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Ice Age Averted Due to Greenhouse Gas Warming January 13, 2012
Glaciers and icebergs
The transition to expanding polar ice would have begun in about 1,500 years without man-made greenhouse gas emissions.
The next ice age could be deferred for tens of thousands of years thanks to heat being stored in the atmosphere by greenhouse gas emissions, according to a new study.

Based on long-term changes in Earth’s orbit around the sun, as well as the tilt and wobble of the planet on its axis, we should be slowly moving toward an end of our modern warm age within 1,500 years.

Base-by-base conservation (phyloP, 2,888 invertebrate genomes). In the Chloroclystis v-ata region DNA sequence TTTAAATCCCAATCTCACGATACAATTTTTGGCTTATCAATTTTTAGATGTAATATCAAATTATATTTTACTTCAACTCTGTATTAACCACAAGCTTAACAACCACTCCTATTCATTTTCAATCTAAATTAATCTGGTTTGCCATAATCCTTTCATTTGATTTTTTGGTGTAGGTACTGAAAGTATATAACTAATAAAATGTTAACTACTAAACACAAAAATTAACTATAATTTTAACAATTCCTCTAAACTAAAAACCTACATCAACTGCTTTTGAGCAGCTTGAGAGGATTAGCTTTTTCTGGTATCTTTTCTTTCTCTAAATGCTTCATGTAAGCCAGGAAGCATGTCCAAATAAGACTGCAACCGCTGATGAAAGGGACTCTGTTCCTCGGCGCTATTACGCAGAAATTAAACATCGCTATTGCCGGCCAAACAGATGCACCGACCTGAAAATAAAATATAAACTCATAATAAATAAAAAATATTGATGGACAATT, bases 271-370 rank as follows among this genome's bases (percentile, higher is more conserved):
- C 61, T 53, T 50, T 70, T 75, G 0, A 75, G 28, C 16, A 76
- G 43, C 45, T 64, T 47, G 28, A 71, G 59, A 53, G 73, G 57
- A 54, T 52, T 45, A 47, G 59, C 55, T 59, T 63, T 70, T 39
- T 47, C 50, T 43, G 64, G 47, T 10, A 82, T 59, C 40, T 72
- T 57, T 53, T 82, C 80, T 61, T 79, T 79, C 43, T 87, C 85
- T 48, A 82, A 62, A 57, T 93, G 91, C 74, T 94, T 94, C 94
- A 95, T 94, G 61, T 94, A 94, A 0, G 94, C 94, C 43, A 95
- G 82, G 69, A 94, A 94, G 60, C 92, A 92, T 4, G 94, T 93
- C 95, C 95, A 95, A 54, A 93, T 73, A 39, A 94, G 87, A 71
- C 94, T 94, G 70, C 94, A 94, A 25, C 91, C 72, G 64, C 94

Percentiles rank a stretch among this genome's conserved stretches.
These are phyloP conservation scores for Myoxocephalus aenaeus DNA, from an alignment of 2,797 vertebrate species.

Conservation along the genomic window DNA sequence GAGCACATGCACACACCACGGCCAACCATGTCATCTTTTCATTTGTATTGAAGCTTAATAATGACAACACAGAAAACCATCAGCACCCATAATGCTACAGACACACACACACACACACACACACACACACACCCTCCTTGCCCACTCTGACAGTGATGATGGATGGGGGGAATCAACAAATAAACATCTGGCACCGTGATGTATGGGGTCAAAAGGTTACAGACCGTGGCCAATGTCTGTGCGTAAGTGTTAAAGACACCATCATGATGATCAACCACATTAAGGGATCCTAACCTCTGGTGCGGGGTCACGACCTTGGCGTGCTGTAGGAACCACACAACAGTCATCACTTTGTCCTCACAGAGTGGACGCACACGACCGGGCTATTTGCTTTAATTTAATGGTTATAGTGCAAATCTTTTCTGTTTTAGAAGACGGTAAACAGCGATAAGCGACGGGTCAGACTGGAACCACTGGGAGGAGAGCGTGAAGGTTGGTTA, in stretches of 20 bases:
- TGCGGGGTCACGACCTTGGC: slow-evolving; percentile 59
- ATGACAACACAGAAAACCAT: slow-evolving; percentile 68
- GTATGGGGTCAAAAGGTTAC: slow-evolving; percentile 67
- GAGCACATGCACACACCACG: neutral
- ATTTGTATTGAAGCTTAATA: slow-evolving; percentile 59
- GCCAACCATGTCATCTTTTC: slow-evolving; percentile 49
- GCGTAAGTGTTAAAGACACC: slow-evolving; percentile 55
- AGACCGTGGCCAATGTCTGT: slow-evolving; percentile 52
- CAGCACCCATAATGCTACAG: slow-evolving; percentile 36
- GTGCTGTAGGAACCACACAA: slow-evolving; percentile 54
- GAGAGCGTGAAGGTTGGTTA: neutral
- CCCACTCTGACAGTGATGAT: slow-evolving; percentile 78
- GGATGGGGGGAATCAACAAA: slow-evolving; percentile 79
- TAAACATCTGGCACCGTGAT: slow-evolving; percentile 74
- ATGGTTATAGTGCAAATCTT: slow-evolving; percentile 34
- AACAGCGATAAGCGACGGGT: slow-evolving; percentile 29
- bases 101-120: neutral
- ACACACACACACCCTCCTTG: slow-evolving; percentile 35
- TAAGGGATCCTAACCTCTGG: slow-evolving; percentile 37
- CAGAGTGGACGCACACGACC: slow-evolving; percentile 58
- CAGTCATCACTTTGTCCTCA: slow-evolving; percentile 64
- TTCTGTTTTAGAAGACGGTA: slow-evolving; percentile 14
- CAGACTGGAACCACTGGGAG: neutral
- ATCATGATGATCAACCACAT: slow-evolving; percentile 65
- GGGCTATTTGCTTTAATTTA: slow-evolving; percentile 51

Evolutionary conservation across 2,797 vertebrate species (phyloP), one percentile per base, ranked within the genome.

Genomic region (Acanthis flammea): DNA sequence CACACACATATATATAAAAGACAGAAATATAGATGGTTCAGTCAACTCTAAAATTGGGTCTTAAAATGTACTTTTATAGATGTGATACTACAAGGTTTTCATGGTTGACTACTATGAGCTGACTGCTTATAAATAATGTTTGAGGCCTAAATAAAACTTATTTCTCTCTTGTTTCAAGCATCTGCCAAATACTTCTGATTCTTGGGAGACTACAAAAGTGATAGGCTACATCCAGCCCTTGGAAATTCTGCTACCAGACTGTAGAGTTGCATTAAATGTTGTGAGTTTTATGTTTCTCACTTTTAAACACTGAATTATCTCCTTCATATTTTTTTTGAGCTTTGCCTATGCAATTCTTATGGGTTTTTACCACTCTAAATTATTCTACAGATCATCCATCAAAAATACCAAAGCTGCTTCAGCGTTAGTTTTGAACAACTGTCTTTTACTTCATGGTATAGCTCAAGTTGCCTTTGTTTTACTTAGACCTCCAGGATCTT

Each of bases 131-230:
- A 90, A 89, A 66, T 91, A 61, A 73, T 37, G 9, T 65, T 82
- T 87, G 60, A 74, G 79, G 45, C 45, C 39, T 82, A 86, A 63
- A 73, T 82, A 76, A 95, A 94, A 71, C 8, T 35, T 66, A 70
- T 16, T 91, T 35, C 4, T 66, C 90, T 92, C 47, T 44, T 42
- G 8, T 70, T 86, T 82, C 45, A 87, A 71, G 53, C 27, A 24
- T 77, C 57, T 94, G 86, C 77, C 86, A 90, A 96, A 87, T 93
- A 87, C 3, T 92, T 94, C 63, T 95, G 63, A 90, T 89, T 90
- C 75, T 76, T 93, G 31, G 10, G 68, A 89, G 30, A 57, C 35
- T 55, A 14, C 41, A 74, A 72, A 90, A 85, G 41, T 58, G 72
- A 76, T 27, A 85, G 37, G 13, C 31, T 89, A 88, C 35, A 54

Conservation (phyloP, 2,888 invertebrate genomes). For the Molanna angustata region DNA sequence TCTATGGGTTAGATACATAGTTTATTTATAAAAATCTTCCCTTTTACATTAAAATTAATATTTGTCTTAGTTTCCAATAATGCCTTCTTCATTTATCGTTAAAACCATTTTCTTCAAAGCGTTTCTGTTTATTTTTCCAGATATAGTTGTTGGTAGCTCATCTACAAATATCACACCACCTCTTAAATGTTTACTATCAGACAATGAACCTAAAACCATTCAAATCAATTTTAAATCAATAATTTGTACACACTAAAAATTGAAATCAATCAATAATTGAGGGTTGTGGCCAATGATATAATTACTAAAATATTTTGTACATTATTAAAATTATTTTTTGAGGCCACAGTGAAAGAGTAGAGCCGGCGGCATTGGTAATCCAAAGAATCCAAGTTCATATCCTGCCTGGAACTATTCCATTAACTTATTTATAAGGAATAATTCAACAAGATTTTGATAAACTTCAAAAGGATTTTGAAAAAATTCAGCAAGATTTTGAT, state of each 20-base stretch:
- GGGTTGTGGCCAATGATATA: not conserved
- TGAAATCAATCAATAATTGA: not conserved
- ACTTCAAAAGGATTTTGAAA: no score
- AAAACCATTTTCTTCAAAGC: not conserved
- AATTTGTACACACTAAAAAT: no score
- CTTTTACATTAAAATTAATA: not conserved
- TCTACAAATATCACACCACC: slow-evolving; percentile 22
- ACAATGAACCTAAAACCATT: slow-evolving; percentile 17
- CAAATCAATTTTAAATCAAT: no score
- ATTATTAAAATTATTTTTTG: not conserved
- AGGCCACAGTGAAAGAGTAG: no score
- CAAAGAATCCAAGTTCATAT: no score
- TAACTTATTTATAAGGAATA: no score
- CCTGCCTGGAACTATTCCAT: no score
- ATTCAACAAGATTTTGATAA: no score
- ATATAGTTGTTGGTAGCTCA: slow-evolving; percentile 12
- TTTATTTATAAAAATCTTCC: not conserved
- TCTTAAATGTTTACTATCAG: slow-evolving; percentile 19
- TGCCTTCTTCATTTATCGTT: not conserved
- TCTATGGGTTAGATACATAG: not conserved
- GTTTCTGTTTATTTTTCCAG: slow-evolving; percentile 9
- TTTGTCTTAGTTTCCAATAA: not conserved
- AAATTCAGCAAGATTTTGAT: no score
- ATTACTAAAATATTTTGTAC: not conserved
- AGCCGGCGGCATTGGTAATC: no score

Those influences that cause the transition back and forth from ice ages to periods when the glaciers retreat were discovered nearly 100 years ago by Serbian scientist Milutin Milankovic.

But a group of scientists from London, Florida and Norway have now calculated that carbon dioxide levels would have to drop by about a third before a shift toward a new ice age could begin.

Other researchers have calculated that even if all man-made sources of greenhouse gases were suddenly shut down, greenhouse gas levels would remain elevated for at least 1,000 years.

Photo: File